It’s a torturous thing we humans do, keeping watch over the dying. We gather around a bed, sometimes as a family and sometimes alone, and wait for someone we love to ease into death … like an antique clock winding down, ticking slower with every hour that passes.
By the time you read this, my mother will have died. She has not eaten solid food in five days and has had only a few cc’s of liquid in the last 48 hours. Her body is finishing its course. My dad died 11 months ago. They were married 70 years. That’s an astonishing thing … seven decades spent together.
Fifty of those years were spent in this house where I sit and watch her life ending. Much has changed since the summer I turned 4 and we moved our family into this home. The house itself has changed, and so have the people who lived here together.
Furnishings have been replaced and replaced again since the 70s. Walls have been painted. Trees have grown. Fences have been built. Neighbors have come and gone.
For more years than I can count, my dad’s recliner sat at an angle to the couch, at the perfect position for television watching. I can close my eyes and see my dad from my favorite spot on the floor with his feet raised up, leaning all the way back. Sometimes he read the newspaper, often he watched TV, but always a nap was the end result. His snore was epic.
The small window next to the kitchen sink still has the same curtains my mother hung there when I was in high school. She never had a dishwasher, so she spent a lot of time gazing out that window at the willow tree in the backyard. I think a series of books could be written on what my mother thought about … the family she missed, the World War her family lived through, the things she may have wanted for her own life but never had.
The door to the bedroom that was mine still has a piece of tape stuck to it just above arm’s reach. A poster once hung there, some teenage heartthrob I’m sure. The day I took the poster down I fully intended to stand in a chair and remove the stray tape, but I never got around to it. Over the years, it’s become a habit to glance up and make sure that square of tape is still where I left it.
Over the kitchen table hangs a needlepoint picture my sister crafted when I was a toddler. It’s a picture of a basket of strawberries, and it must have taken her ages to complete. I don’t remember a time when it wasn’t hanging on that wall, in that same space.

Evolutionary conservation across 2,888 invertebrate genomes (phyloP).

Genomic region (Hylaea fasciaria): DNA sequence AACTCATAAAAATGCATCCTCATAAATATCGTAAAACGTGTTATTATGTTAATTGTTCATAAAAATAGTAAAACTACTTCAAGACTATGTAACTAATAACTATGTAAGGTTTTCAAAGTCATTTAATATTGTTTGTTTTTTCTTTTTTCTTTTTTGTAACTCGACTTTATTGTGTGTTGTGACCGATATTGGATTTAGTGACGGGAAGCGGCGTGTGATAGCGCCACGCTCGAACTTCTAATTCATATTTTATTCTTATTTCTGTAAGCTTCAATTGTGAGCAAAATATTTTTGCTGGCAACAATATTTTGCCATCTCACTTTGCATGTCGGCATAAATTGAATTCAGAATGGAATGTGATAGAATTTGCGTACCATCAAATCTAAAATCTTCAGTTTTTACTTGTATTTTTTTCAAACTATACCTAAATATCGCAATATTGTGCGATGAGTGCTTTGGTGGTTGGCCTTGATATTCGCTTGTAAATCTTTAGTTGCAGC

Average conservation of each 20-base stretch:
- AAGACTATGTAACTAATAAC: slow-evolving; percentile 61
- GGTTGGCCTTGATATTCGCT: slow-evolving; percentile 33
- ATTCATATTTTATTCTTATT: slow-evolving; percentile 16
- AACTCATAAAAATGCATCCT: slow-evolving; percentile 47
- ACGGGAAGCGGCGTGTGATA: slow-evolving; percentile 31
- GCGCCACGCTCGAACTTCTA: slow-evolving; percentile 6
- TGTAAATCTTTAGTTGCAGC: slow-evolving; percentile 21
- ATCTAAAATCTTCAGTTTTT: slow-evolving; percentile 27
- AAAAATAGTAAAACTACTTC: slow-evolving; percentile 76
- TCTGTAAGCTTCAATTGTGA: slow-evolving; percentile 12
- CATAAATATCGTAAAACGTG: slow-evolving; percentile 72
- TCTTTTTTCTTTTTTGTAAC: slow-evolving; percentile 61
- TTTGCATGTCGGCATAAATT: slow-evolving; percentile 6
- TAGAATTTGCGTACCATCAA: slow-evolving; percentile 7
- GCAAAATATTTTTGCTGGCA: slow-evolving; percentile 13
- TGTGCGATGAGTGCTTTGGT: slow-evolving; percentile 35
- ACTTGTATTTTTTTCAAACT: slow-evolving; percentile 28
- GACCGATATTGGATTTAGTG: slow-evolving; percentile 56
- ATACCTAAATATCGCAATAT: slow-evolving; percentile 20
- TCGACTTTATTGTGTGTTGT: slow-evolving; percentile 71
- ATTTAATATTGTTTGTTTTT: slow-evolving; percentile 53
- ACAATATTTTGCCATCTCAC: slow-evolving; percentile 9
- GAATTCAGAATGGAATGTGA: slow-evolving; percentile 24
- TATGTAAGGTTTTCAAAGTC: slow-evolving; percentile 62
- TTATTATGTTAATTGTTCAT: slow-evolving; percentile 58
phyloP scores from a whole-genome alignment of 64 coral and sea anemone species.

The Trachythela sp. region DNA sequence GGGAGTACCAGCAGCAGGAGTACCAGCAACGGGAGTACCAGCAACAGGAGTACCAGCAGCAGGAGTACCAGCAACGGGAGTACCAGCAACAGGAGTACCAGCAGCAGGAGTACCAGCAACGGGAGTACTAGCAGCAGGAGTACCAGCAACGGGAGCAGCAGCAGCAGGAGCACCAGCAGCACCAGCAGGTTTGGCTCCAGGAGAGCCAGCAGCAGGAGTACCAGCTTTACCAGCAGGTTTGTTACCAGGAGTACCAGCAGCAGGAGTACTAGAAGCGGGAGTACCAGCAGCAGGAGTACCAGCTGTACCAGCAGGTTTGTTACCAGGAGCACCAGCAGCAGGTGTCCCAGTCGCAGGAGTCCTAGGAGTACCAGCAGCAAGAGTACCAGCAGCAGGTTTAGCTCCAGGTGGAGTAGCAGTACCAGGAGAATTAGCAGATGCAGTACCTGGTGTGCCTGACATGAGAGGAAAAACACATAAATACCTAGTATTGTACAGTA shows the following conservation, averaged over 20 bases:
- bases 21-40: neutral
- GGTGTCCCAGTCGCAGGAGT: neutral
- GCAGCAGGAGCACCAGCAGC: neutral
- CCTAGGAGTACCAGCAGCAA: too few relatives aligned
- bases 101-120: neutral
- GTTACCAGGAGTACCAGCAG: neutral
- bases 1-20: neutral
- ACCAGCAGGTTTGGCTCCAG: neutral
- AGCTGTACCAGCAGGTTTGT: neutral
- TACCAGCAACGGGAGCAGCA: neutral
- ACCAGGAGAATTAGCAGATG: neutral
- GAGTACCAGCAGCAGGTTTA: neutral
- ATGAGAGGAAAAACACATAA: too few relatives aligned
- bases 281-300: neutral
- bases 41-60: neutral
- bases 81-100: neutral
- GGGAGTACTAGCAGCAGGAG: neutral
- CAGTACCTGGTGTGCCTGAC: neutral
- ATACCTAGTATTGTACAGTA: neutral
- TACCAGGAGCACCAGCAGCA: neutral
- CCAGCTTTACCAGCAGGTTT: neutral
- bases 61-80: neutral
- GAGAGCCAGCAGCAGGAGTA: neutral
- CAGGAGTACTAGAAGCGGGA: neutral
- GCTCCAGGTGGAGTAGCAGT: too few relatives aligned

In the living room, there is a display cabinet filled with things that may have no real value to anyone else but are precious to my mother. A music box shaped like a cottage that my sister brought back from Germany sits next to a wooden Christmas ornament shaped like a grandfather clock. I bought that ornament at a craft fair when I was 8 years old. I saved my allowance to buy that for my mother, and she treasured it as it if were made of gold.
There’s a crystal bird my dad bought her, a candle from one of my nieces and a drawing my son made when he was in first grade. There are pictures of my nephews in their Halloween Power Ranger costumes and one of my sister jumping on the trampoline in the backyard taken not long before she died. She was a grown woman, completely airborne, hands in the air and a smile that breaks my heart every time I look at that picture.
“Nothing turns out like we think it will, does it?” I asked Tim just last night when I walked back in my own front door.
“No, it usually doesn’t,” he answered.
And then he just held onto me and let me feel what I was feeling. He didn’t try to fix anything. He just patted my back and told me he loved me. He comforts me like no one else ever has.
My mother will leave this earth soon. My little family will be gone. This house I grew up in will belong to someone else. All that will be left are the voices I hear in my memories. That’s not enough, but it’s what we humans have left when all is said and done … the thoughts and dreams and hurts and love that we gather along the way from birth to death.
The clock is winding down, and we keep watch.
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